|This article needs additional citations for verification. (August 2011)|
Arthur Alexander, 1993, one of the last photos taken before his death
|Birth name||Arthur Alexander|
|Born||May 10, 1940|
|Died||June 9, 1993(aged 53)|
|Occupations||Recording artist, singer, songwriter|
|Years active||1960–1975, 1993|
|Labels||Judd, Dot, Buddah, Warner, Ace, Elektra, Sound Stage 7|
Arthur Alexander (May 10, 1940 – June 9, 1993) was an American country songwriter and soul singer. Jason Ankeny, music critic for Allmusic, said Alexander was a "country-soul pioneer" and that, though largely unknown, "his music is the stuff of genius, a poignant and deeply intimate body of work on par with the best of his contemporaries." Alexander wrote songs publicized by such stars as the Beatles, the Rolling Stones, Otis Redding, Tina Turner and Jerry Lee Lewis.
Alexander was born in Sheffield, Alabama. Working with Spar Music in Florence, Alabama, Alexander recorded his first single, "Sally Sue Brown", under the name of June Alexander (short for Junior), which was released in 1960 on Jud Phillips' Judd Records. (Phillips is the brother of music pioneer Sam Phillips).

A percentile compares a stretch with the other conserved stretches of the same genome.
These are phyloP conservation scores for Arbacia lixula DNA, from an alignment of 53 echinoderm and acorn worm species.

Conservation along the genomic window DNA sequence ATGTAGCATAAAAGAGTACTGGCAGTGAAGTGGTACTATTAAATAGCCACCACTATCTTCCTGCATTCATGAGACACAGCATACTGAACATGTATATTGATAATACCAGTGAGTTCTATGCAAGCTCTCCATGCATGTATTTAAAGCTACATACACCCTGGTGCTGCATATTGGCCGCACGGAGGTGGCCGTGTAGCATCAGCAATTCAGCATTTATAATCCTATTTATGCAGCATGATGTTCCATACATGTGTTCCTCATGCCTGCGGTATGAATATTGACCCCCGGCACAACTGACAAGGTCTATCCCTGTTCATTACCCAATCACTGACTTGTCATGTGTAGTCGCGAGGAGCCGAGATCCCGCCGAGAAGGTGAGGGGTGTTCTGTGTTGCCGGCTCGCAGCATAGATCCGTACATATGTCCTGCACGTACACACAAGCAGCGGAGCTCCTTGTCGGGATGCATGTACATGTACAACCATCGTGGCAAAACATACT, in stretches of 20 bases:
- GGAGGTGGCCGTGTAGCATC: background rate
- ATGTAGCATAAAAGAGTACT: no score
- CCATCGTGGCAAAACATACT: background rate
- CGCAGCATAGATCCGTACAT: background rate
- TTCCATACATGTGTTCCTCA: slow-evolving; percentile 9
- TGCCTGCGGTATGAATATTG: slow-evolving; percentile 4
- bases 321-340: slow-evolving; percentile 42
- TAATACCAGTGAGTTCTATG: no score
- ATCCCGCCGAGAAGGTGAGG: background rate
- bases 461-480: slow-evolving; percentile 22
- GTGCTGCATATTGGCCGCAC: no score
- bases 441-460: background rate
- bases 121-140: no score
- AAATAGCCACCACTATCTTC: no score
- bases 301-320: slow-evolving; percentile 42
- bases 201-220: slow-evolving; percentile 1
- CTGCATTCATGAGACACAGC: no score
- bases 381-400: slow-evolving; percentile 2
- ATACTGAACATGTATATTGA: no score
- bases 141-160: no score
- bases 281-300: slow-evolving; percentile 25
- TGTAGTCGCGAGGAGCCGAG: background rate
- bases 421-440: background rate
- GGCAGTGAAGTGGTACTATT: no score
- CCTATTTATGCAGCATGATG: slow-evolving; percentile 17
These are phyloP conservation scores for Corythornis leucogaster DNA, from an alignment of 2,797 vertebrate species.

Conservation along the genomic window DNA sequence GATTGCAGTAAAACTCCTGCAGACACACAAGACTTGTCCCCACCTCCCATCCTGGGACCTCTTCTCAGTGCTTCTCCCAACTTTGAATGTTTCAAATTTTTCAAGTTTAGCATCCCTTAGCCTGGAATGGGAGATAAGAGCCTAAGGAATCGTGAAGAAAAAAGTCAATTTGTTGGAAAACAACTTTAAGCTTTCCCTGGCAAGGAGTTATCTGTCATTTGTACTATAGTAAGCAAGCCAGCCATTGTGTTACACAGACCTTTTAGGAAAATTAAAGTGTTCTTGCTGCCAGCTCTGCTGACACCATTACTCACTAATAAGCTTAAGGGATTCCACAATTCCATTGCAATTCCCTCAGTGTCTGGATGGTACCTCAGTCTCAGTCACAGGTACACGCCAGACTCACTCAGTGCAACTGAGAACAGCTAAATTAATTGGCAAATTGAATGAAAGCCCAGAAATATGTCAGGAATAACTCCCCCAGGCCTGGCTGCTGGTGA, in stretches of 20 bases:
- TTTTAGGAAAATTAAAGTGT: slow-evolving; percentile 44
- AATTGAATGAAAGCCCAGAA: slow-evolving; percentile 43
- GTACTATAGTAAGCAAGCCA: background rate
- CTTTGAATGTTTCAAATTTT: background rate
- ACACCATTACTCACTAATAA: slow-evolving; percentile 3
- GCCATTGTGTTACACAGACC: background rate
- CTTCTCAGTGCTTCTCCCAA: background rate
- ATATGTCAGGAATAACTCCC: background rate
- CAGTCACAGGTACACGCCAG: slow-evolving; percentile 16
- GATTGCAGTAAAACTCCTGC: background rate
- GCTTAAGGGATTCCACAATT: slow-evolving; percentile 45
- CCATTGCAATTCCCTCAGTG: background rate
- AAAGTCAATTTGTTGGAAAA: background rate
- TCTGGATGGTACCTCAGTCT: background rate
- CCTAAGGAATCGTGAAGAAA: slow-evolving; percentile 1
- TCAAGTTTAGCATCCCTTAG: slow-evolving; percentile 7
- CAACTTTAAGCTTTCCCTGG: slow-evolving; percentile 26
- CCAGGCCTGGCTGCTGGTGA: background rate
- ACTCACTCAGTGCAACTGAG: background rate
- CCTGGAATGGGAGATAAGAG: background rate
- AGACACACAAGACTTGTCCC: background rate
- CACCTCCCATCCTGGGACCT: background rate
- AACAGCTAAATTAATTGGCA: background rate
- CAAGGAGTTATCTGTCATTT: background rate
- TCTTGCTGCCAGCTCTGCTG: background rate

A year later, Alexander cut "You Better Move On" at a former tobacco warehouse-turned-recording studio in Muscle Shoals. Released on Nashville's Dot Records, the song became a soul/R&B chart hit, and laid the foundation for the modern recording studio FAME. "You Better Move On" is perhaps Alexander's best-known song, covered by the Rolling Stones, the Hollies, George Jones & Johnny Paycheck and Mink DeVille. "Anna (Go to Him)", a U.S. R&B Top Ten Hit, was covered by the Beatles and Humble Pie. The Beatles also did live recordings of "Soldier of Love", which was also performed by Marshall Crenshaw and Pearl Jam, "A Shot of Rhythm and Blues", and "Where Have You Been" recorded live at the Star-Club, in Hamburg, 1962. "Set Me Free" (covered by Esther Phillips and Joe Tex) were also major hits and established Alexander as a pioneering arranger of others' tunes, as well as an established songwriter in his own right.